Philanthropy has evolved from an early notion of “giving away money” to the strategic practice of “social investment.” But for strategic philanthropy to realize its true potential, foundations need to learn how to manage information (data) to produce and share knowledge. The use of data, evidence-based intervention has been addressed through the East Africa Data Portal that is an opportunity for both donors and implementing partners to input data of the various projects they are supporting across the region.  This has generated learning and the potential for greater impact in the great work that donors supporting disability are doing.

The COVID 19 pandemic exposed millions of children with disabilities to many challenges, many children with underlying medical conditions have had to remain safely at home, yet at the same many homes do not have all the necessary help and support that would make them comfortable. There is the issue of their continuing education, it is vital for them to have access to a full curriculum, just like anyone else. The need for adoption of technology, accessibility to online education, among others points to the Education funders to urgently find ways to fight for appropriate and accessible online education and support for these children. This has been articulated at the various for a that EAPN and partners convened during the last 12 months in 2020.

As communities, nonprofits, and employers adapt, people with disabilities risk being pushed further into the margins. This largely happens unintentionally, as well-meaning people and groups create more barriers to inclusion and success.

In the process of pushing the inclusive agenda in the region for the last two years, there have been some observable trends that may be worth paying attention to:

Funders and businesses want to support disability projects but often don’t knowhow to do so: For example, according to the Tanzanian Disability Act, businesses with over 20 employees must employ disabled people as 3% of their workforce. However, many do not know whereto find qualified disabled people or understand what accessibility adjustments may be required.

There needs to be greater awareness of what the word “disability” means and how holistic, inclusive projects can go beyond medical intervention: Livelihoods projects can be inclusive if adjustments are made to allow people with disabilities to participate. The concept of ‘invisible’ disabilities is not widely known inEast Africa, leading many to assume able-bodied people are not disabled.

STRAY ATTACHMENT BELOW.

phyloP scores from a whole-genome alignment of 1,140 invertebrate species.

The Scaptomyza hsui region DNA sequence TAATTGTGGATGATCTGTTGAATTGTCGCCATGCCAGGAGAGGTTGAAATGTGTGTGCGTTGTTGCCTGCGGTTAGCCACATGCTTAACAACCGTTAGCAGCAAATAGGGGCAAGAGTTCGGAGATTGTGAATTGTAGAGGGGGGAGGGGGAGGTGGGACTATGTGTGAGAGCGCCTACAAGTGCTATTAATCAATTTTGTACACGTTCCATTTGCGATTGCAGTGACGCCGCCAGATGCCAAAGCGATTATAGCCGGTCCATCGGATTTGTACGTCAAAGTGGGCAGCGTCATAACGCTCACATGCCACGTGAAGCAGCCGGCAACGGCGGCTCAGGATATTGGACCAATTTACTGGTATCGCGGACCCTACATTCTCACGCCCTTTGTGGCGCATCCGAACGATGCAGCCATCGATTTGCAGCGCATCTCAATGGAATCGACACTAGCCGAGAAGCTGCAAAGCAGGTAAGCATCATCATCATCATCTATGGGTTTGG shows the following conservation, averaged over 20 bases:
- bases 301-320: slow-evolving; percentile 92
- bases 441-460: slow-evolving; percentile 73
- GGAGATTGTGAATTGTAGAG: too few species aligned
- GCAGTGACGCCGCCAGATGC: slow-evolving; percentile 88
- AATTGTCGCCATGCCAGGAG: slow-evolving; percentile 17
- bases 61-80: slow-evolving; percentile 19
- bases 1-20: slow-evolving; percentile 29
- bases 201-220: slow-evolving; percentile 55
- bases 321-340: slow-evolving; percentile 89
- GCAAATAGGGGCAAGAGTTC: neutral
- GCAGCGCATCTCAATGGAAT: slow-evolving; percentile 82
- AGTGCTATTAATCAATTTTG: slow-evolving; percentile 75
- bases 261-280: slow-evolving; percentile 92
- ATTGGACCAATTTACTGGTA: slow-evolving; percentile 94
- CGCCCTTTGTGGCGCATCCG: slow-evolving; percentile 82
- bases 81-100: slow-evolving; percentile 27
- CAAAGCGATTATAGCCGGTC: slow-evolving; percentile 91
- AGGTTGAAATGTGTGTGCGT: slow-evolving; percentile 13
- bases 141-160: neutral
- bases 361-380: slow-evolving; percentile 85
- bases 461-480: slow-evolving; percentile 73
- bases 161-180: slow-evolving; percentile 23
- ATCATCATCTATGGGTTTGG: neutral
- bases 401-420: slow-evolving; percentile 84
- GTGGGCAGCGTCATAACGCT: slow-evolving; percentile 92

There are ongoing capacity and risk management challenges for DPOs, which can create barriers to partnerships with donors and businesses: For example, DPOs may not have the complex financial management systems or financial management skills required for large donors to feel confident partnering with them. All stakeholders need to work openly and collaboratively to strengthen systems, which will allow them to harness the value of community-based organizations.

Communicating impact is a weakness within the sector, despite it being a priority for donors: Techniques such as story-telling are not widely used by DPOs, but they can prove effective in communicating impact to donors.

Accountability should be key for all partners, including donors: Grantees and project implementers are often the focus of accountability exercises. However, accountability on behalf of donors is equally important; for example, donors must provide mechanisms for grantee feedback to ensure their processes are not creating unnecessary administrative burdens on grantees. 

An active focus on gender is needed to ensure disabled women are not left behind: Intersectional inequalities need to be better understood by philanthropic actors because how and what they fund shapes the power dynamics of the sector.

Everyone is a potential person with a disability: There needs to be a mindset shift so that accessibility initiatives are perceived as beneficial to everyone rather than to a minority. No one knows if and when they or someone they love may experience disability, so we should all support efforts to create a more inclusive society.

We need to focus on solutions: Solutions include: Better mapping of sector actors, capacity strengthening support for DPOs, more collaborative programs, better representation of the sector at the national level, and regular forums and feedback mechanisms to increase the quality of information sharing between stakeholders.

July 18, 2022